In pharmacovigilance data, AE information uses adverse reaction terms, which have a hierarchical structure. For example, as shown in Fig. 1, the WHO Adverse Reaction Terminology (WHO-ART) developed for the WHO drug monitoring program has a four-level hierarchical structure. (https://www.who-umc.org) Owing to this type of structure, it is difficult to determine the level of AE definition that should be used during data mining. To solve the problem, tree-based scan statistics, which find signals at each level of AEs in the form of a hierarchical tree, have been proposed by Kulldorff et al.^{26} and have been recently used by some researchers to detect AE signals^{27,28,29}. The tree-based scan statistic is distinct from most disproportionality methods; it is based on scan statistical theory and uses a hierarchical diagnosis tree to simultaneously assess risk at any level of granularity, adjusting for a multiple testing problem in several overlapping evaluated groups^{7,26,30}.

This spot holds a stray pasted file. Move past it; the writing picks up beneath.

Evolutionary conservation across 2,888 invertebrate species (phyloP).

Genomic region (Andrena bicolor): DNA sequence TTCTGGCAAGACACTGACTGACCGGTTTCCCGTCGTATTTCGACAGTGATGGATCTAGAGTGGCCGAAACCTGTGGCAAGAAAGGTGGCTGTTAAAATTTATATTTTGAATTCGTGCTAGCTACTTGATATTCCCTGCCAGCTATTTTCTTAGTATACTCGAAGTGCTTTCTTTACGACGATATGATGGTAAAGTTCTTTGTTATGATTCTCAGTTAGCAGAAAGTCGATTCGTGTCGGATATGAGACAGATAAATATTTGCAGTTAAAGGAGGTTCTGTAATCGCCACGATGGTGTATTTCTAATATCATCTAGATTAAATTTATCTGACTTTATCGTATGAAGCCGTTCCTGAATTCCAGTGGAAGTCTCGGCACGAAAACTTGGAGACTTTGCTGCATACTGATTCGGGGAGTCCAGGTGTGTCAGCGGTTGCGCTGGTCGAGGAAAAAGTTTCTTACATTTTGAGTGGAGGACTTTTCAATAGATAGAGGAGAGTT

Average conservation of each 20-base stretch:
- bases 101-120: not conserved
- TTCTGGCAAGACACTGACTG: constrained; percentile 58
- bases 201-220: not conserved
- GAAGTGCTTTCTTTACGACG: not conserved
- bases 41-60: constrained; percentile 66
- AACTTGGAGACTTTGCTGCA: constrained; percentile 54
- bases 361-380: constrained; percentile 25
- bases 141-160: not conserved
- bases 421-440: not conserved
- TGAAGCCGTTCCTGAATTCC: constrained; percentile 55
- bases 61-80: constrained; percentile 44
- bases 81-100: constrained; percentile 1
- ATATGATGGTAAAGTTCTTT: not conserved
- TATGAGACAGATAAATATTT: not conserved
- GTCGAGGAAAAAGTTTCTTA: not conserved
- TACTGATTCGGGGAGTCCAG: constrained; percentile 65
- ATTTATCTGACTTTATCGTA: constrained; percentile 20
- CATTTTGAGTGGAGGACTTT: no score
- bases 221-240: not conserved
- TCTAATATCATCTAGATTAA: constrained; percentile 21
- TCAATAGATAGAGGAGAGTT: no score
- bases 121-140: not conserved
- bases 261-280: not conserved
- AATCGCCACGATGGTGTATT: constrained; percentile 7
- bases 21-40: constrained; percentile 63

Most of these AE databases have large numbers of zero-count cells. For example, AERS data from 2006 to 2011 show that the percentage of zero-count cells by the drug ranges from 50 to 99.99%^{31}. However, based on KAERS data from 2012 to 2016, the percentage of zero-count cells by the drug ranges from 75 to 100%. Zero-count cells may contain not only zero-valued observations from the Poisson distribution, but also true zeros, which represent theoretically impossible observations or possible but unreported observations. Data with a large number of zeros cannot be assumed to have a Poisson distribution as some zeros are true zeros. The distribution of such data is typically more dispersed than the Poisson distribution, resulting in equality between the variance and the mean of the distribution. To solve this problem, the zero-inflated Poisson (ZIP) model proposed by Lambert^{32} can be used. Huang et al.^{31,33} proposed a zero-inflated Poisson model based likelihood ratio test (ZIP-LRT) method as an extended version of LRT, a frequentist data mining method. Further, Hu et al.^{24} developed the zero-inflated Poisson simplified Bayes method and the zero-inflated Poisson Dirichlet process method, which are Bayesian data mining methods.